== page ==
Art and popular culture have been unkind to Vikings. Misconceptions about Viking sexuality abound in the popular consciousness thanks to centuries of art, literature, film, and other media depicting the Scandinavian warriors as horn helmet-wearing, battle ax-wielding rapists who fornicated with their kin and treated women like animated sex toys. What is the real history behind the misconception? What were gender roles in Viking society? How does the reality of Viking sex lives clash with the images you're used to?
Results of DNA analysis from the UK, northern continental Europe, and Scandinavia published in 2015 reveal relatively few surviving Viking lines, despite generations of Viking occupation in those areas. These findings suggest the image of Vikings as sex-crazed rapists is wrong; they apparently weren't having much sex at all. If they were, their ancestors would be more bountiful. Yet many Viking histories were written by Christian priests and monks, whose job it was to make Vikings (and all non-Christians) seem as barbaric as possible.
Read on to uncover the real history behind a handful of common misconceptions about Viking sexuality and gender roles.
Raping and Pillaging
Vikings have been made out to be uncontrollable rapists in art and literature through the ages. Rape was committed during raids and battles in the Viking age (and in almost every other time period, by nearly every culture) but it certainly wasn’t the norm, or even acceptable. Many historians dispute whether such mass rapes ever actually occurred at the hands of Viking men.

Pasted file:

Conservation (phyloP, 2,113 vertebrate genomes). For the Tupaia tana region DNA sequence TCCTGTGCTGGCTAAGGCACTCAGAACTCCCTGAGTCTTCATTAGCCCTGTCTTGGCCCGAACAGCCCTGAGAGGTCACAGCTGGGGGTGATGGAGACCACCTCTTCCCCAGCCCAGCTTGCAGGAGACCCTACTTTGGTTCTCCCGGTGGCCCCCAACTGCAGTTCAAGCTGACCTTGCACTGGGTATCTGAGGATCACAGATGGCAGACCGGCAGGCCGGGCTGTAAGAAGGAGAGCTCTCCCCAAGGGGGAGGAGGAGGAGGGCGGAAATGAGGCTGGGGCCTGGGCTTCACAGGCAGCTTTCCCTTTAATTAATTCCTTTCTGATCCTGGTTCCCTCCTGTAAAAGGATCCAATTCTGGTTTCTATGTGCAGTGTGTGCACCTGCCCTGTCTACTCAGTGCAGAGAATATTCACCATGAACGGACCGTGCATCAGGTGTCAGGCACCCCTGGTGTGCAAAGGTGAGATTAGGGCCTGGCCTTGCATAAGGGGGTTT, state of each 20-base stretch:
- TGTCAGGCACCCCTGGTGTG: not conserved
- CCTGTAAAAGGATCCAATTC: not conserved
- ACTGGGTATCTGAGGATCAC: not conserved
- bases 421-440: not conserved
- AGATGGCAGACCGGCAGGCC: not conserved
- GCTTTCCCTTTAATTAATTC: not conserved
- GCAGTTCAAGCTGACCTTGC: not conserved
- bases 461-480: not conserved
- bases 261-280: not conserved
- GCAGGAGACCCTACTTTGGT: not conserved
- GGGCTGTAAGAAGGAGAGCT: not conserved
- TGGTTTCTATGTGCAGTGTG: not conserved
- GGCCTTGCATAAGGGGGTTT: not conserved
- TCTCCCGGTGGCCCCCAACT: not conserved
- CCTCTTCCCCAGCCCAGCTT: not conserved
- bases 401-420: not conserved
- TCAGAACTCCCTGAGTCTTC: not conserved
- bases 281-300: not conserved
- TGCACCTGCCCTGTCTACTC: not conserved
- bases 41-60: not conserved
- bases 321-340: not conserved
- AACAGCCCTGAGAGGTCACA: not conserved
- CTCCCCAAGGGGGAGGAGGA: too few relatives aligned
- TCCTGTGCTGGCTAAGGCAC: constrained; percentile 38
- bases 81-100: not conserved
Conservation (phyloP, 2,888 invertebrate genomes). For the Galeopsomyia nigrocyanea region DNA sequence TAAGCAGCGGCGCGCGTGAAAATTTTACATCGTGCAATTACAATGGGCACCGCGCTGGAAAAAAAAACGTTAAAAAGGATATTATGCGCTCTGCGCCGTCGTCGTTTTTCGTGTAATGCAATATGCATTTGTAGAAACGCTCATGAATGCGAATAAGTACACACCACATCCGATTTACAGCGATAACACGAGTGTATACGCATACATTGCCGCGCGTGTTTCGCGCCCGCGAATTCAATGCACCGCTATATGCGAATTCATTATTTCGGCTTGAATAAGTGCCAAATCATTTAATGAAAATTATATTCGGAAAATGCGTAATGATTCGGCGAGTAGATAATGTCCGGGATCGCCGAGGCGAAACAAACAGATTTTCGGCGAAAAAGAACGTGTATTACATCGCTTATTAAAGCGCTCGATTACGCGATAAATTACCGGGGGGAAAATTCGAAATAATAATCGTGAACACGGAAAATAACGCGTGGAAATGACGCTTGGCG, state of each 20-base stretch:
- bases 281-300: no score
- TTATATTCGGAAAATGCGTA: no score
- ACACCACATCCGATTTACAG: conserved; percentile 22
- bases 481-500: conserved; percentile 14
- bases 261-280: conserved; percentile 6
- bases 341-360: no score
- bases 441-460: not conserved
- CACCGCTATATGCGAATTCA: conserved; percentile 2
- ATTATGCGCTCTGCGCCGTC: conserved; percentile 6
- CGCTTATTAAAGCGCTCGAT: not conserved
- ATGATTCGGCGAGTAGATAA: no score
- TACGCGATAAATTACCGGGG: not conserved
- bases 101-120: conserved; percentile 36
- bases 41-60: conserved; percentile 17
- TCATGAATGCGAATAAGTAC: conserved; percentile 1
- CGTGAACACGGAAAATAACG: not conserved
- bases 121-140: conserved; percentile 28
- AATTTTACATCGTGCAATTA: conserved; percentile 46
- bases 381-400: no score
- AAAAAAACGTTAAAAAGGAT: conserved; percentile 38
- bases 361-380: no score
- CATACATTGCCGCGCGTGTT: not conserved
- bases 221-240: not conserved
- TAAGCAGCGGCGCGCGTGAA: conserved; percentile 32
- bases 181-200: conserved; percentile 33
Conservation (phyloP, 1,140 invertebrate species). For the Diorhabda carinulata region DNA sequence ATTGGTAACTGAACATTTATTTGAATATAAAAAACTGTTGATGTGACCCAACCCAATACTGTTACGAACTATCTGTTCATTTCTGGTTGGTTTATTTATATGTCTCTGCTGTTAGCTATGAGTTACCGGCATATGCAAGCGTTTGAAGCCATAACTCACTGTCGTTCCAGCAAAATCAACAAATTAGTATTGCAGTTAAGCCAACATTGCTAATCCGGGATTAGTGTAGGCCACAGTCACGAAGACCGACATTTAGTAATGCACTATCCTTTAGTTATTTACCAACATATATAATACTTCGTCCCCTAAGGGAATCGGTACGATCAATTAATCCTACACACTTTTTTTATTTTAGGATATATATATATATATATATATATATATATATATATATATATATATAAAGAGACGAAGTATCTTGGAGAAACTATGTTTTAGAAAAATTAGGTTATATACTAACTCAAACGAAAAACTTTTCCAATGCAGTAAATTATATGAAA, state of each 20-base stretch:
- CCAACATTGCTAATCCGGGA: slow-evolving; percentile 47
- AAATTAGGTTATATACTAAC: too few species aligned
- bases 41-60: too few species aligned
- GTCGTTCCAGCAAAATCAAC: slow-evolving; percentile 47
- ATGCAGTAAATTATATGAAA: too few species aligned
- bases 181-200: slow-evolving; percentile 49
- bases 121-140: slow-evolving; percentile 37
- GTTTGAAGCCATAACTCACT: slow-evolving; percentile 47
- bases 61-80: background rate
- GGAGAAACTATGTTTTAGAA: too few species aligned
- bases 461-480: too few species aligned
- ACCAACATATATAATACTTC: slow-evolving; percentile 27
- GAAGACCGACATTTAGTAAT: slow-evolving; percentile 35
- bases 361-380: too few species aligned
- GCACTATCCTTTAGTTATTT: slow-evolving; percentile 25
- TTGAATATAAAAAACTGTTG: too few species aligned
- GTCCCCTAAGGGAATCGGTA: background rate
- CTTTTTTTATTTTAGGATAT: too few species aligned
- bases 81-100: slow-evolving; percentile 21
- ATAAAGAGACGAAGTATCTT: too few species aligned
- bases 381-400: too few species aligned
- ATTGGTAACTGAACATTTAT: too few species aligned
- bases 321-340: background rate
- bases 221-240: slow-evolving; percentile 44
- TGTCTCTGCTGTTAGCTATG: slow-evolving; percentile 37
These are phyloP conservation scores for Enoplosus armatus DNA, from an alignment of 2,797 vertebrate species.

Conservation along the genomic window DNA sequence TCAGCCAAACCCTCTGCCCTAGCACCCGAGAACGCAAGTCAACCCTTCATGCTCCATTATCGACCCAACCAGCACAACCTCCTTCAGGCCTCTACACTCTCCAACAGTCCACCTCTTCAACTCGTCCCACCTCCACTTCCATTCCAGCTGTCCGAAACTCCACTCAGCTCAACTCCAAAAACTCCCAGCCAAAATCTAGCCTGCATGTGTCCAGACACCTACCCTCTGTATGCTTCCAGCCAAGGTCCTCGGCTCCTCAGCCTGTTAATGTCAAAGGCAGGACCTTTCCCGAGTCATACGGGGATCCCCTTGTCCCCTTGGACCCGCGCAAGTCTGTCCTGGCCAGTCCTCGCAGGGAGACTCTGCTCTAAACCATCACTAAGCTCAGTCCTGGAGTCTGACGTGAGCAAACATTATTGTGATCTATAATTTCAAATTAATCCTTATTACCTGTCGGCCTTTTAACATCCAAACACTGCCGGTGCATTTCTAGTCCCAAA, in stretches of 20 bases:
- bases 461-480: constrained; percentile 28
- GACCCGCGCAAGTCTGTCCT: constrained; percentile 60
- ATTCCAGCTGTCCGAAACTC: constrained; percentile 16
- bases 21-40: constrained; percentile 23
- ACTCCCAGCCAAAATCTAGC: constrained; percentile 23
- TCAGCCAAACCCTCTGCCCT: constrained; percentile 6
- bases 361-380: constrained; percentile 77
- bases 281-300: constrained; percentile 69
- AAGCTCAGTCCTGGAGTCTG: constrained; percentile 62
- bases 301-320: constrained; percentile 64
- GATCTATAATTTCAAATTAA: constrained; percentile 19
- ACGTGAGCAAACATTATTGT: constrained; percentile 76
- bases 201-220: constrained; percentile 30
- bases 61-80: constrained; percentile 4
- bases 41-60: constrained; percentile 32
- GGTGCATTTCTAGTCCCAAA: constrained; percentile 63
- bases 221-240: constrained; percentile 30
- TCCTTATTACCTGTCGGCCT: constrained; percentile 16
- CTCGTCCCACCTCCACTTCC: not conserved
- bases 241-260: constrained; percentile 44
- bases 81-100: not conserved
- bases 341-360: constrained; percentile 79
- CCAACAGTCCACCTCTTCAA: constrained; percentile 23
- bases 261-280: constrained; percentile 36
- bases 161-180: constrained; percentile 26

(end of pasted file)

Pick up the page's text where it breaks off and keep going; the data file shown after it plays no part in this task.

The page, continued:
In Norse society, it was forbidden to give unwanted attention to a woman. Sagas have told of men battling and killing other men for making unwanted sexual advances towards women. One saga even told of a man being fined two ounces of gold for kissing a woman four times against her will.
An article in the Daily Mail, published in 2014, highlights evidence suggesting not only the image of raping and pillaging is wrong, but that Viking men brought their wives and families with them when conquering, and settling, new territory. As per this narrative, Vikings didn't seek out new places to destroy and plunder them, but rather to settle and build new communities.
Vikings Were Homophobic, Strapping Straight Dudes with Wavy Hair
Viking men are often depicted, contradictorily, with homoeroticism and as staunch homophobes. The hair, the muscles, the hammers, the revealing costumes... come to daddy. But the posturing, the clipped phrases, the weapons, and the war, are more in keeping with an ideal of masculinity most often found in the womanizing annals of '80s action cinema.
Truth and misconception exists in such depictions, on account of the understanding of homosexual behavior in Viking culture. Before the arrival of Christianity, Norse people didn't view homosexuality as opposed to laws of nature, man, or gods. However, as a patriarchal, pride-based culture, Vikings saw any act of submitting to the will of another person as humiliating and base. Because of this, any man who was penetrated lost all esteem and dignity. There was nothing wrong, however, with men who penetrated men.